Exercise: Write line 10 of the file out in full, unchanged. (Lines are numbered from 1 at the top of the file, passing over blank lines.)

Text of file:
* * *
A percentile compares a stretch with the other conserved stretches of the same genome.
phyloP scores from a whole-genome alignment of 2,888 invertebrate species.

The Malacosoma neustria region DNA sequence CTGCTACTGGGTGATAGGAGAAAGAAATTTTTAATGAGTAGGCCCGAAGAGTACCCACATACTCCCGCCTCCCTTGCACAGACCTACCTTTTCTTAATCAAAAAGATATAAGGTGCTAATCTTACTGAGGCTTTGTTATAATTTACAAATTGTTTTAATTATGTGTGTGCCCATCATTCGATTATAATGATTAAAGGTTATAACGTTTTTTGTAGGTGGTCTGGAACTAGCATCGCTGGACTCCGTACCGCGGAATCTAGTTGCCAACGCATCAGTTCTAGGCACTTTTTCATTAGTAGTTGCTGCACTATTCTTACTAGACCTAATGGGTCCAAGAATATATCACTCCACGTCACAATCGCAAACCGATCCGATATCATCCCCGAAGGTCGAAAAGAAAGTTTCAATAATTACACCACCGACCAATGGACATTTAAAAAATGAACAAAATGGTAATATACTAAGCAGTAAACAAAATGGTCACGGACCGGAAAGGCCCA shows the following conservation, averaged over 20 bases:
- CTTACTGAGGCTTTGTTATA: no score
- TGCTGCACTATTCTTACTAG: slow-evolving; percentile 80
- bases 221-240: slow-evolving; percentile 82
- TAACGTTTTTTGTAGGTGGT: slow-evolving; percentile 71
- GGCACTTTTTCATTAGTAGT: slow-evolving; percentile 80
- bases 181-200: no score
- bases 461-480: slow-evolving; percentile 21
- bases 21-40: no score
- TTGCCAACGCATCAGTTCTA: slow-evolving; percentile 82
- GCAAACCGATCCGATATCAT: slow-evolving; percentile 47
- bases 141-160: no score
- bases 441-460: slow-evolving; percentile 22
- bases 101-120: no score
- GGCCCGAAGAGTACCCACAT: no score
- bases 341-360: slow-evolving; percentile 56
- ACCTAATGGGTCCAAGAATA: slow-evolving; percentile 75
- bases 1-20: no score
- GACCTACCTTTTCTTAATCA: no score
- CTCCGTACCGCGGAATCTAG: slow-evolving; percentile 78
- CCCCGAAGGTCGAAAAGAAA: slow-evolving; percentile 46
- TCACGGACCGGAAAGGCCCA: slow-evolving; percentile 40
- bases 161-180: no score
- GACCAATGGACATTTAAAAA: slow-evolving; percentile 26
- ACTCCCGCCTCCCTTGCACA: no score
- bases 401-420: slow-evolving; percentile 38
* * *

- bases 461-480: slow-evolving; percentile 21